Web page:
How can I watch the debate?

The event is open to the public with an RSVP. Those interested in attending should RSVP to the State Bar of Wisconsin at [email protected] or by calling 800-728-7728.

The debate will be livestreamed online at Channel3000.com at 12:45 pm and rebroadcast on WISC-TV News 3 at 4pm.

WCC Public Policy Positions: Affirm the Dignity of Human Life in Medical and Scientific Research

In the upcoming editions of the Capitol Update, we will be elaborating on each of the WCC's 2023 Public Policy Positions. The complete document can be found below.


Affirm the Dignity of Human Life in Medical and Scientific Research. Science and medicine must heal and not harm. Wisconsin must reject research and development that requires the destruction or cloning of a human embryo, as well as the use of abortion derived stem cells. 

Science could discover all kinds of things and with much greater speed if there were no ethical limits on human experimentation, but ethical limits exist to make certain that vulnerable members of the human family are not exploited. 

As Pope Francis asks in his encyclical, Laudato Si: On Care for Our Common Home, “How can we genuinely teach the importance of concern for other vulnerable beings [...] if we fail to protect a human embryo, even when its presence is uncomfortable and creates difficulties?” How can we justify “eliminating children because they are not what their parents wanted?” (nos. 120 and 123).

Our human reason and our Constitution teach us that every human being has an inalienable right to life, from which all other rights flow. Human reason also tells us that it is wrong to intentionally kill innocent human beings. Ethically, it is never right to commit a wrong, even if good can come out of it. Human beings must never be treated as a means to an end, however noble.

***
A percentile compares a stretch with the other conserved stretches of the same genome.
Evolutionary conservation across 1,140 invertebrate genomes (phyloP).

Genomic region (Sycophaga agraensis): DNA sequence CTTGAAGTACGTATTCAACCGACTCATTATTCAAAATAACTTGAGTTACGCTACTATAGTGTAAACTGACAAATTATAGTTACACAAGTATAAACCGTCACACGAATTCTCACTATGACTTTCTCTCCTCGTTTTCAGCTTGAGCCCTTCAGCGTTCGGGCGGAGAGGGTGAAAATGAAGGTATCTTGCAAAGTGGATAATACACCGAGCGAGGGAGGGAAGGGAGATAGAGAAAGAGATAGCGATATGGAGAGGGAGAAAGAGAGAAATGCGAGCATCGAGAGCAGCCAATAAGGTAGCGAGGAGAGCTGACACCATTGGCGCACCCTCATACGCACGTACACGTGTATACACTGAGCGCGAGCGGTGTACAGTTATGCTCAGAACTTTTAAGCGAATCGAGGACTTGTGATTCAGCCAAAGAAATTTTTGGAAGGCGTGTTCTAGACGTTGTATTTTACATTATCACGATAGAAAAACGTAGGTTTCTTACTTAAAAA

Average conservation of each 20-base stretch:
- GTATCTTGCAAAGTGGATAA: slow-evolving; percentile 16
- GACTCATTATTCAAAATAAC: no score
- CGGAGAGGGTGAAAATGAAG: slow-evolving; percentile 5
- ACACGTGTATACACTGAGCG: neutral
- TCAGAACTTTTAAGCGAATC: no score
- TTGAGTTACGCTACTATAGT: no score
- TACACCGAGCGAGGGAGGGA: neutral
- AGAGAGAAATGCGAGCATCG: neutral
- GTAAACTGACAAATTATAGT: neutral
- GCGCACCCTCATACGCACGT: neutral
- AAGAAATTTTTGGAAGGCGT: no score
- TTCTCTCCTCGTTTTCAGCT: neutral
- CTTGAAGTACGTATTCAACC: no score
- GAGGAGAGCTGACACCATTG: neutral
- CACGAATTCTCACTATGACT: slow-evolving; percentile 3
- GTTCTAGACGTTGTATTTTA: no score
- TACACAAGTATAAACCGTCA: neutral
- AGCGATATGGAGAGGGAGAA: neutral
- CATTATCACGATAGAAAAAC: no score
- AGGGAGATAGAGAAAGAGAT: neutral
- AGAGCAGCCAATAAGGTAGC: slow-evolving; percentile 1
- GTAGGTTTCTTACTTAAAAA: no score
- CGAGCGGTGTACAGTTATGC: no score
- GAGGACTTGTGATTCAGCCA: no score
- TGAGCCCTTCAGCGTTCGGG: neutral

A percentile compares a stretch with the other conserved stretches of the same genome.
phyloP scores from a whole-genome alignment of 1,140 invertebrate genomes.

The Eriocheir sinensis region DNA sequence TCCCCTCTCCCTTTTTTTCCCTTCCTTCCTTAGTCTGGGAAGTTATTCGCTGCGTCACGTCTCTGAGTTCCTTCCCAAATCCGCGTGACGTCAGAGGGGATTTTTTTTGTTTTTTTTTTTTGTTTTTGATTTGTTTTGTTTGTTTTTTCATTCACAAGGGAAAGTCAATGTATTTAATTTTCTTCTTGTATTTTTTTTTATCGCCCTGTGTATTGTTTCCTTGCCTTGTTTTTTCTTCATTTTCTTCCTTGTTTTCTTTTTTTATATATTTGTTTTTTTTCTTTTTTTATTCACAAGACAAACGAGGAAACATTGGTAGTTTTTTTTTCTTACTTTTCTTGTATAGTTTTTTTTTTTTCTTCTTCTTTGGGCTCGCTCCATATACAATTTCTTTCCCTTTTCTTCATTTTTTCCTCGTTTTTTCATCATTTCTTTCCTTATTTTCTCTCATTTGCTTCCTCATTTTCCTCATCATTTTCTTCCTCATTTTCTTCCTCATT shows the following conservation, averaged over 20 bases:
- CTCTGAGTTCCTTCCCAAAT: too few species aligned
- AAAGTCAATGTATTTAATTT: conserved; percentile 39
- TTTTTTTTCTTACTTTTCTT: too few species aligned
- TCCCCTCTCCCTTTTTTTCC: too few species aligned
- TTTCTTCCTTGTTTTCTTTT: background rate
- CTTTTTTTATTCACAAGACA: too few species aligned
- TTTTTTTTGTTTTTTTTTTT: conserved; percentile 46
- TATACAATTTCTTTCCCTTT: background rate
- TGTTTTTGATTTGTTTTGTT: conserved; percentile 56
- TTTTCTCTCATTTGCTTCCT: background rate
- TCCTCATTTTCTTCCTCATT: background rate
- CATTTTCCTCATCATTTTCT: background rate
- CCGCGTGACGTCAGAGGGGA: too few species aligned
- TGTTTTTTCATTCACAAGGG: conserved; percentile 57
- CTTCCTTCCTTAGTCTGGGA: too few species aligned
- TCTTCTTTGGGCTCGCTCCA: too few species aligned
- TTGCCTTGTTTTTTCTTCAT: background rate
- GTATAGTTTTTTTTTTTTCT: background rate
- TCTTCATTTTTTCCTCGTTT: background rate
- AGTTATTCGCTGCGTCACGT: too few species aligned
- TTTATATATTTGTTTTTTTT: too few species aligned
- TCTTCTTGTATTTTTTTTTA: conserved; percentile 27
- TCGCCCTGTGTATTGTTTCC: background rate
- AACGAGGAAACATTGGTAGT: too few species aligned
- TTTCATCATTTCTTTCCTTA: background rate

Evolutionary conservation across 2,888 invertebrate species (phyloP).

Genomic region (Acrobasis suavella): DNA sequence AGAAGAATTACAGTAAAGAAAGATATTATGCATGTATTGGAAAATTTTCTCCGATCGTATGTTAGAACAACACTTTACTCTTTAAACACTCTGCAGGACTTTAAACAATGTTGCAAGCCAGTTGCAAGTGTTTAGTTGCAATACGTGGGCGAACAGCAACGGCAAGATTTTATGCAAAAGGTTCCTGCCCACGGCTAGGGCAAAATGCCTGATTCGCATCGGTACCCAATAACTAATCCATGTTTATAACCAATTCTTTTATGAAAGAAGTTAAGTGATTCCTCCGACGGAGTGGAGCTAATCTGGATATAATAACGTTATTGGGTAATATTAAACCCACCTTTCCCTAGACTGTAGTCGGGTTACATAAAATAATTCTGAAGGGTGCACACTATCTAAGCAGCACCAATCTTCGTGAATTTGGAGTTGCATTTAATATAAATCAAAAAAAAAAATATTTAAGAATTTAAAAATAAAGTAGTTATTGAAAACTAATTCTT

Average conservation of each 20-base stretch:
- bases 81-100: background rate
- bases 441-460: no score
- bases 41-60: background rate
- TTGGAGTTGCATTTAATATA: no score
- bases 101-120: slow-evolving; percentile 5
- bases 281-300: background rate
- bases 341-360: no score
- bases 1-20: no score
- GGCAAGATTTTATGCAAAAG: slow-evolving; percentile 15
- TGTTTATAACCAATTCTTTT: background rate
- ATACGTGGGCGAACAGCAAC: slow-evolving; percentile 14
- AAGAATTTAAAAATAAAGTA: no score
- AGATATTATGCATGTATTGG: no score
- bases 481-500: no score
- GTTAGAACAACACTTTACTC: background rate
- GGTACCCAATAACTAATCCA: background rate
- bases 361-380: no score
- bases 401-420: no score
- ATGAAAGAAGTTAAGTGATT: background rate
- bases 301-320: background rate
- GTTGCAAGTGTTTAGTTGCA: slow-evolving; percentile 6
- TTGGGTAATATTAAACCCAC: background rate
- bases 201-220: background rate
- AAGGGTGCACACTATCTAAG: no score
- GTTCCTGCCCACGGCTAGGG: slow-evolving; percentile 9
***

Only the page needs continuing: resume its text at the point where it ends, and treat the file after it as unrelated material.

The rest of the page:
Medicine and science must aim to heal and not harm and such research must be constrained by ethical limits to uphold the dignity of all human life, especially those most vulnerable.

Update from the United States Conference of Catholic Bishops

WCC 2023 Public Policy Positions

The WCC's 2023 Public Policy Positions are designed to inform state legislators, policy makers, and other interested parties about the Church's public policy positions and the principles that undergird them.

2023-24 Legislature and Citizen Resources

To find out who your legislators are, go to the Wisconsin State Legislature's home page and enter your address under Who Are My Legislators. Other legislative resources include:

You can also follow state government by tuning in to WisconsinEye, the independent, nonpartisan news service that provides uncut video coverage of state government proceedings.

Facebook  Web  Email